For years, I assumed everyone heard words as they read. I am no longer sure they do.
I got my first reading voice after Mrs. B, our teacher, said to another student â€œJohnny, read silently so the rest of us don’t have to hear you.â€ My inner voice jelled in that moment. Somehow I knew that if I did not move my lips Mrs. B would not hear me and if Mrs. B could not hear me she would not steal my voice.
I talk to people about reading and watch people read. It seems that Johnny might have failed to save his voice; he took Mrs. B’s admonition to heart and learned to read silently. He stopped moving his lips and quieted his external voice but too young to understand the difference between out-loud and loud, he also suppressed his inner voice. When Mrs. B said â€œ … read silently … â€œ Johnny worked to make his inner voice as thin as possible, or worse to read without hearing, to create a mental path from shapes on paper to memorized definition to language center; a long, unnatural route. I speculate that intentionally weakened voices and reading from shapes lie behind slow readers and the common dislike of reading. When we hear the words, books speak. If we need to analyze shapes to determine definition, voice disappears into an uncomfortable puzzle. For the sake of readers everywhere, I hope I am wrong about people losing their voices, that instead words speak to most readers from the page. If people stifle voice so no one hears, teachers who said â€œread silentlyâ€œ instead of â€œread with your inside voiceâ€œ have serious karma to deal with.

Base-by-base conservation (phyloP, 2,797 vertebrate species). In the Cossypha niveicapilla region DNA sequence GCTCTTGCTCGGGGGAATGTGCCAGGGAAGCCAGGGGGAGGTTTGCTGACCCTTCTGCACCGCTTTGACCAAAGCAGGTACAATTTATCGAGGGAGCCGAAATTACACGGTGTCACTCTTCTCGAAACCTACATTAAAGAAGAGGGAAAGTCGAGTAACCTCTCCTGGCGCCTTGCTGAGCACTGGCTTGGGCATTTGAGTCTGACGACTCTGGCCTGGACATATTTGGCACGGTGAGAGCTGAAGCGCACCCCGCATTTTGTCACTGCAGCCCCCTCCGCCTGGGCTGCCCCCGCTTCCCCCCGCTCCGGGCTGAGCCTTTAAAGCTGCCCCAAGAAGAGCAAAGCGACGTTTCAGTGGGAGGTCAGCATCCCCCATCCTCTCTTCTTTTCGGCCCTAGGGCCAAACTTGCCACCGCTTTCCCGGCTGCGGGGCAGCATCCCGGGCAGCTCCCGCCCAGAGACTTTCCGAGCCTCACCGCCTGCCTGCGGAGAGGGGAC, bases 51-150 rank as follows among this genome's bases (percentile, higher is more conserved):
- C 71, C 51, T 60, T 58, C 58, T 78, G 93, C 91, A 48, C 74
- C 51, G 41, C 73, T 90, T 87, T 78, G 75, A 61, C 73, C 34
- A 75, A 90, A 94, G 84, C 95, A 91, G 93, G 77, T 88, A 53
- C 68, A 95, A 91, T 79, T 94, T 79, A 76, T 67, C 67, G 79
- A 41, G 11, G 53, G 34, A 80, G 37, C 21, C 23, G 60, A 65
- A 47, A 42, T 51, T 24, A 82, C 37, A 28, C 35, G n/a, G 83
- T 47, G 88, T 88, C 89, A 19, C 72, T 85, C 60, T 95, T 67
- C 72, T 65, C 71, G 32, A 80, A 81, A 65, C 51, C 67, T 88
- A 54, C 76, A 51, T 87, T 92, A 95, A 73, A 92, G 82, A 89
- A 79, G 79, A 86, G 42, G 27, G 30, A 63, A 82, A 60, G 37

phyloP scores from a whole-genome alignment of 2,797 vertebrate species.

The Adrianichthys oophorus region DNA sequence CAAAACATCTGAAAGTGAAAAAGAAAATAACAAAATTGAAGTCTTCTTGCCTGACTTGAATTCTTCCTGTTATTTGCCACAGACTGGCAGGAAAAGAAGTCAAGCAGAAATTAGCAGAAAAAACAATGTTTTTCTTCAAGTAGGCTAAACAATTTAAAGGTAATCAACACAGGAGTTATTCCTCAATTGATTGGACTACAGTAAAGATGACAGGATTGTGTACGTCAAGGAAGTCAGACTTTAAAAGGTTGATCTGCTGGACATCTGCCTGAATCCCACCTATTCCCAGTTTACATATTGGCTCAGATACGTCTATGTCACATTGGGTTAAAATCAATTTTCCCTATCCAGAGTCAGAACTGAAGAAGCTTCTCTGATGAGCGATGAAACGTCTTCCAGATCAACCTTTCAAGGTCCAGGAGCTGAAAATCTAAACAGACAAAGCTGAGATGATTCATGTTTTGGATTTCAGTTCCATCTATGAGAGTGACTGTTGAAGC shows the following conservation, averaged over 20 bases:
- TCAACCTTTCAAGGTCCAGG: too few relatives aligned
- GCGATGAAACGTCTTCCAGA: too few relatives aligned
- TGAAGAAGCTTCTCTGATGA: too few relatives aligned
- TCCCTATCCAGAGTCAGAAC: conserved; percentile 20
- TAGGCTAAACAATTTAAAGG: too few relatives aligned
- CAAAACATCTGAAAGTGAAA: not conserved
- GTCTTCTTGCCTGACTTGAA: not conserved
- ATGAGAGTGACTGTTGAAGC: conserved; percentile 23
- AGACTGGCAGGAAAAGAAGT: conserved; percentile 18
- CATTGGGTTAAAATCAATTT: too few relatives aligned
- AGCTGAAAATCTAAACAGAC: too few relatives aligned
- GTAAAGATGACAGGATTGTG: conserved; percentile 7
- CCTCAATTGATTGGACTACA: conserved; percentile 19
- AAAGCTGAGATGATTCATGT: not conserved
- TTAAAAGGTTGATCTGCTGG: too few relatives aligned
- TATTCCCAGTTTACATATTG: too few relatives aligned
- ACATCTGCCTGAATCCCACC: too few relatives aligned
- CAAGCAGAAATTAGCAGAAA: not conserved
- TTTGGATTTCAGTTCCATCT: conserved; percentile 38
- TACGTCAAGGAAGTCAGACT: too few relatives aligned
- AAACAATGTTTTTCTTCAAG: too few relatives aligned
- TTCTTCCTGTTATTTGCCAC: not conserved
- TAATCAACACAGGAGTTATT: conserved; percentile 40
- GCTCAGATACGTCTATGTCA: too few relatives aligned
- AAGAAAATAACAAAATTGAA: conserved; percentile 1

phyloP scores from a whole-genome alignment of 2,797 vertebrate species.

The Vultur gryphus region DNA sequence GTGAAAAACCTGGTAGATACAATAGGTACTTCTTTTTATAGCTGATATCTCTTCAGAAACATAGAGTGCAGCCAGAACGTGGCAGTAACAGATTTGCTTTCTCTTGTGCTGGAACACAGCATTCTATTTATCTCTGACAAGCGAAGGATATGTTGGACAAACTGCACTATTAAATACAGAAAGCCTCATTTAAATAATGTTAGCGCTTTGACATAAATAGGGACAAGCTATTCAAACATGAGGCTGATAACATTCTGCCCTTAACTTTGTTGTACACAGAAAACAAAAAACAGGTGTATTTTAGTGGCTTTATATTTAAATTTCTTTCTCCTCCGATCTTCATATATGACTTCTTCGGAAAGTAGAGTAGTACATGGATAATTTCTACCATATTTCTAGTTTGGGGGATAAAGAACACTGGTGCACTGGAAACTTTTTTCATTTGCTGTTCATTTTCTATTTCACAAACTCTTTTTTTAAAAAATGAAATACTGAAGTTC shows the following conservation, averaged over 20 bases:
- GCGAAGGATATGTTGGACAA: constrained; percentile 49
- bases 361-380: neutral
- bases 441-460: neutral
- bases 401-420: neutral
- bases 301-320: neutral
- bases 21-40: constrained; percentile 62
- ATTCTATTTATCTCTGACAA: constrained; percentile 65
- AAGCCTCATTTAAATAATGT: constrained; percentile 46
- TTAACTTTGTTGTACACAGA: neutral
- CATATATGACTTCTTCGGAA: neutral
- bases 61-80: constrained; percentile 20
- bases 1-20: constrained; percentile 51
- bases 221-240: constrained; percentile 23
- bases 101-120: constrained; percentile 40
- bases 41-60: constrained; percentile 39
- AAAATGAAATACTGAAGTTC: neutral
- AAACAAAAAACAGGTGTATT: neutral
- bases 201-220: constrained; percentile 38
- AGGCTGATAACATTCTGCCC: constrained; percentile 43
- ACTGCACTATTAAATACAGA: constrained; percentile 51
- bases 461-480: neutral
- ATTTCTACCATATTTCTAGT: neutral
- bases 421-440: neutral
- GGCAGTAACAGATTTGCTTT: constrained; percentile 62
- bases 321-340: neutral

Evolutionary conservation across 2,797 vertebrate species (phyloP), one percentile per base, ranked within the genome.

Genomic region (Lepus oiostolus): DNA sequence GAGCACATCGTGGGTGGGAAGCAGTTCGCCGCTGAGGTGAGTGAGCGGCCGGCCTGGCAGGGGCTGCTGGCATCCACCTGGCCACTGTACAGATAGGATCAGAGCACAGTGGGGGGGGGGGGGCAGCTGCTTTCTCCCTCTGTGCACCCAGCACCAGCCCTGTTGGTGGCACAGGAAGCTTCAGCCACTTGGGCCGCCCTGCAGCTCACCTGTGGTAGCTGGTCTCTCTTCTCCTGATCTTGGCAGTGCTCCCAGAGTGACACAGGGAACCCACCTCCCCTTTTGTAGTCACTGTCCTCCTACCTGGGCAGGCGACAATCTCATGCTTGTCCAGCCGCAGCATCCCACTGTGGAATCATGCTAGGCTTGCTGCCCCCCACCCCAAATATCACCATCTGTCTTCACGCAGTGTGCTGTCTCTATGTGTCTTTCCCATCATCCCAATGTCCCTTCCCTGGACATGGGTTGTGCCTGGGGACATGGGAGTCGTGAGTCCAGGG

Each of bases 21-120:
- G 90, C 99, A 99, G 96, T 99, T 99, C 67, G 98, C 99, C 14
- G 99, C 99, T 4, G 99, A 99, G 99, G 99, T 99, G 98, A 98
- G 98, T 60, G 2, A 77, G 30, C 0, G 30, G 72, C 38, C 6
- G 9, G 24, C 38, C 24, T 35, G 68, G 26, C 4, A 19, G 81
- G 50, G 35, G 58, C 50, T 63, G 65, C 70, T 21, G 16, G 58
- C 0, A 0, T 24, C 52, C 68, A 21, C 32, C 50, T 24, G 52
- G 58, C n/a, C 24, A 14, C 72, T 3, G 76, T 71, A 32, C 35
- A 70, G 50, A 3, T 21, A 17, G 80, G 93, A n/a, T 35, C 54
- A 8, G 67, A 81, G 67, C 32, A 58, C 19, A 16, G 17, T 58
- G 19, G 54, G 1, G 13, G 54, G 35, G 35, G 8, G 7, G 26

Â© 2009 Chrome Poet